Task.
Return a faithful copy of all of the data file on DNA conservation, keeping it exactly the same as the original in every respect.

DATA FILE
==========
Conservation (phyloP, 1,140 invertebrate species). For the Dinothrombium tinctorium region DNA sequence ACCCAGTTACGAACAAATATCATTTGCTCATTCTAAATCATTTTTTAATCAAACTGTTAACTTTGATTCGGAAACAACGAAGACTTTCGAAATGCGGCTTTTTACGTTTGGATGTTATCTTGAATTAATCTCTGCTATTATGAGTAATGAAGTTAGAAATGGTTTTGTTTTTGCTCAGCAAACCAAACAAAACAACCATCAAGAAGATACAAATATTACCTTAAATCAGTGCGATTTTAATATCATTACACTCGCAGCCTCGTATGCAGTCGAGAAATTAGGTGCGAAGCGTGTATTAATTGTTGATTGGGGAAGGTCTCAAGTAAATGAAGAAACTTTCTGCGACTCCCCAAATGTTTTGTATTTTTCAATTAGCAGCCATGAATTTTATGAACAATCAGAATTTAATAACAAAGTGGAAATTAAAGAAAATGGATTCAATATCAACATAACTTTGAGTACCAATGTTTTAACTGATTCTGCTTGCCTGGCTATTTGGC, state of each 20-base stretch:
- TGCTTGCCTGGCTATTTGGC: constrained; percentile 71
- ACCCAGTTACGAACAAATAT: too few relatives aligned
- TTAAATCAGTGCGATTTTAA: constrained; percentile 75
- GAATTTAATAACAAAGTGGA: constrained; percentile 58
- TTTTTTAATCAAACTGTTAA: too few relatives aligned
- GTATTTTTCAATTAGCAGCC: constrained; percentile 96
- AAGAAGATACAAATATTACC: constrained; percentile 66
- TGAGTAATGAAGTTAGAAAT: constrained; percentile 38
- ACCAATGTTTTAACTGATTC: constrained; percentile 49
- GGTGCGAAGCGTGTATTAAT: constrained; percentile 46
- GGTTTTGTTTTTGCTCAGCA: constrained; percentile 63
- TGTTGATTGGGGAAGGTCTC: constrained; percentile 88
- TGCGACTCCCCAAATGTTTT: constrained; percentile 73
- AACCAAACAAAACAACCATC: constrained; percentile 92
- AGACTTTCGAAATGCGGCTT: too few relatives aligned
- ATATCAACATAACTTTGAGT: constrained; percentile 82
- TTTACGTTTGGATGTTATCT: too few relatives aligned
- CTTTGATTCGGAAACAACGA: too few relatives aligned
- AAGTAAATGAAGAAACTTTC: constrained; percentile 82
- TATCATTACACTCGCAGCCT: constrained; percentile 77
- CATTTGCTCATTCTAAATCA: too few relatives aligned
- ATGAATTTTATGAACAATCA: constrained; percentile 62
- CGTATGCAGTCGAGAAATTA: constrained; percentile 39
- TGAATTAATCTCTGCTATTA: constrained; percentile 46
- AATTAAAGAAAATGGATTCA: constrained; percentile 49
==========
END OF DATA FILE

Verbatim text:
Conservation (phyloP, 1,140 invertebrate species). For the Dinothrombium tinctorium region DNA sequence ACCCAGTTACGAACAAATATCATTTGCTCATTCTAAATCATTTTTTAATCAAACTGTTAACTTTGATTCGGAAACAACGAAGACTTTCGAAATGCGGCTTTTTACGTTTGGATGTTATCTTGAATTAATCTCTGCTATTATGAGTAATGAAGTTAGAAATGGTTTTGTTTTTGCTCAGCAAACCAAACAAAACAACCATCAAGAAGATACAAATATTACCTTAAATCAGTGCGATTTTAATATCATTACACTCGCAGCCTCGTATGCAGTCGAGAAATTAGGTGCGAAGCGTGTATTAATTGTTGATTGGGGAAGGTCTCAAGTAAATGAAGAAACTTTCTGCGACTCCCCAAATGTTTTGTATTTTTCAATTAGCAGCCATGAATTTTATGAACAATCAGAATTTAATAACAAAGTGGAAATTAAAGAAAATGGATTCAATATCAACATAACTTTGAGTACCAATGTTTTAACTGATTCTGCTTGCCTGGCTATTTGGC, state of each 20-base stretch:
- TGCTTGCCTGGCTATTTGGC: constrained; percentile 71
- ACCCAGTTACGAACAAATAT: too few relatives aligned
- TTAAATCAGTGCGATTTTAA: constrained; percentile 75
- GAATTTAATAACAAAGTGGA: constrained; percentile 58
- TTTTTTAATCAAACTGTTAA: too few relatives aligned
- GTATTTTTCAATTAGCAGCC: constrained; percentile 96
- AAGAAGATACAAATATTACC: constrained; percentile 66
- TGAGTAATGAAGTTAGAAAT: constrained; percentile 38
- ACCAATGTTTTAACTGATTC: constrained; percentile 49
- GGTGCGAAGCGTGTATTAAT: constrained; percentile 46
- GGTTTTGTTTTTGCTCAGCA: constrained; percentile 63
- TGTTGATTGGGGAAGGTCTC: constrained; percentile 88
- TGCGACTCCCCAAATGTTTT: constrained; percentile 73
- AACCAAACAAAACAACCATC: constrained; percentile 92
- AGACTTTCGAAATGCGGCTT: too few relatives aligned
- ATATCAACATAACTTTGAGT: constrained; percentile 82
- TTTACGTTTGGATGTTATCT: too few relatives aligned
- CTTTGATTCGGAAACAACGA: too few relatives aligned
- AAGTAAATGAAGAAACTTTC: constrained; percentile 82
- TATCATTACACTCGCAGCCT: constrained; percentile 77
- CATTTGCTCATTCTAAATCA: too few relatives aligned
- ATGAATTTTATGAACAATCA: constrained; percentile 62
- CGTATGCAGTCGAGAAATTA: constrained; percentile 39
- TGAATTAATCTCTGCTATTA: constrained; percentile 46
- AATTAAAGAAAATGGATTCA: constrained; percentile 49